Cognoa has initiated a pivotal study to show the effectiveness of its diagnostic aid for autism spectrum disorder (ASD).
It expects to submit the results of this multi-site, prospective, blinded, active comparator study to the US Food and Drug Administration (FDA) in 2020.
The US-based pediatric behavioural health company claimed that its digital diagnostic has the potential to become the first cleared medical device to help detect autism.
The device is expected to enable doctors in primary care to diagnose autism in children as young as 18 months. Early diagnosis will enable children to receive earlier treatment.
Children are currently diagnosed for autism at an average age of four years and four months. This period is following the primary window of brain development when any kind of interventions would have the maximum impact.
Cognoa is engaged in the development of AI-powered digital therapeutics and medicines to boost pediatric behavioural health. It secured FDA Breakthrough Device designation for its two lead products, a digital diagnostic for autism and a digital therapeutic to treat autism. This designation offers priority review for clearance by the FDA.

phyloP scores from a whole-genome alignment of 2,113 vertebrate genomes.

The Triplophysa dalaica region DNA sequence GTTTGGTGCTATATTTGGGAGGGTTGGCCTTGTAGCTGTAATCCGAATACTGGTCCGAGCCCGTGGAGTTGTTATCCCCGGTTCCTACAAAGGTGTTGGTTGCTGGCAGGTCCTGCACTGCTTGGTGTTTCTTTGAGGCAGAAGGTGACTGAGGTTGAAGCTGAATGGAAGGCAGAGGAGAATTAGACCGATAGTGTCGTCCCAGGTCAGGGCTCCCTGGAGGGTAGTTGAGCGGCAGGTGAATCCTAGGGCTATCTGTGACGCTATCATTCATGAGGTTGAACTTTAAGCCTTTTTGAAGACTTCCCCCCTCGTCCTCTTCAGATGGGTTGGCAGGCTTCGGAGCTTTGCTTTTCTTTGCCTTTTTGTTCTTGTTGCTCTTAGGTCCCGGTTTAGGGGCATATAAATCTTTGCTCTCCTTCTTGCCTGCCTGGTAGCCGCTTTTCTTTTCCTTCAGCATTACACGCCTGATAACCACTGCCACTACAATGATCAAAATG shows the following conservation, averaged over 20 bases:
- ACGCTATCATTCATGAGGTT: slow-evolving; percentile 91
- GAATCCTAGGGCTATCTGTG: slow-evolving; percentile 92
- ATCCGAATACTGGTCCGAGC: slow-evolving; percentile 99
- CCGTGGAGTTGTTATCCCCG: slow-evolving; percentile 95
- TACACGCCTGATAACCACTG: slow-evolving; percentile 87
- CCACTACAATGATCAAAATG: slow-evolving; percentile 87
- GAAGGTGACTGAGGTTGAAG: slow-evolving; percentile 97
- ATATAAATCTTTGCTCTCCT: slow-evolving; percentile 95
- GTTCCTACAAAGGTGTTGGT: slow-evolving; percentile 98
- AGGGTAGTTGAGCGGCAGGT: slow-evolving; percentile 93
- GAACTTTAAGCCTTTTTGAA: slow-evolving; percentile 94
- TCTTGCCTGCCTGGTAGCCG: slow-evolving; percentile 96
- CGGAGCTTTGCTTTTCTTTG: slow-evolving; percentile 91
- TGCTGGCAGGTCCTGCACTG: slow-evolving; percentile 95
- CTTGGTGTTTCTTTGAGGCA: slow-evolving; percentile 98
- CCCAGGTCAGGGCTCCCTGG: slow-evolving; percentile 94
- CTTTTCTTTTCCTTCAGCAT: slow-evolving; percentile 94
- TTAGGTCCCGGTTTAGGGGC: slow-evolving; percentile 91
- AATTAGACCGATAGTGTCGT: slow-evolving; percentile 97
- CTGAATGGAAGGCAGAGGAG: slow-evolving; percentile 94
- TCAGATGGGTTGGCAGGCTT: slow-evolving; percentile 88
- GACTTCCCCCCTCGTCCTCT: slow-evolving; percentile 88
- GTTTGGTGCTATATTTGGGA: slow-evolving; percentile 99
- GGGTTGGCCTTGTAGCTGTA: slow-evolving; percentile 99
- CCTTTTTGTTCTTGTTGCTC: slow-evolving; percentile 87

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Cognoa CEO Brent Vaughan said: “Cognoa believes digital therapeutics can fundamentally improve the standard of care for pediatric behavioural health. Our breakthrough products will empower both parents and their trusted family physicians so that every child can receive an earlier diagnosis and treatment when there is the greatest ability to impact the child’s development and improve lifelong outcomes.
“Building upon Cognoa’s previous successful clinical studies, this pivotal study is an important milestone for our company. In tandem, we have established our commercial model with our partner, EVERSANA, that will enable access to our digital therapeutics by physicians through existing prescription, distribution and reimbursement infrastructures for utmost efficiency.”
Cognoa chief medical officer Dr Sharief Taraman said: “The current system does not serve children with autism or families who are concerned about their child’s development. Barriers to treatment will not change as long as access to diagnosis and treatment stays heavily reliant on specialty care, where we face a growing shortfall.”
According to a study published last month, commonly used screener M-CHAT was found to be less effective in detecting autism than earlier indicated, the company claimed.
Another study also indicated that over two-thirds of children with autism were not referred to a specialist for treatment.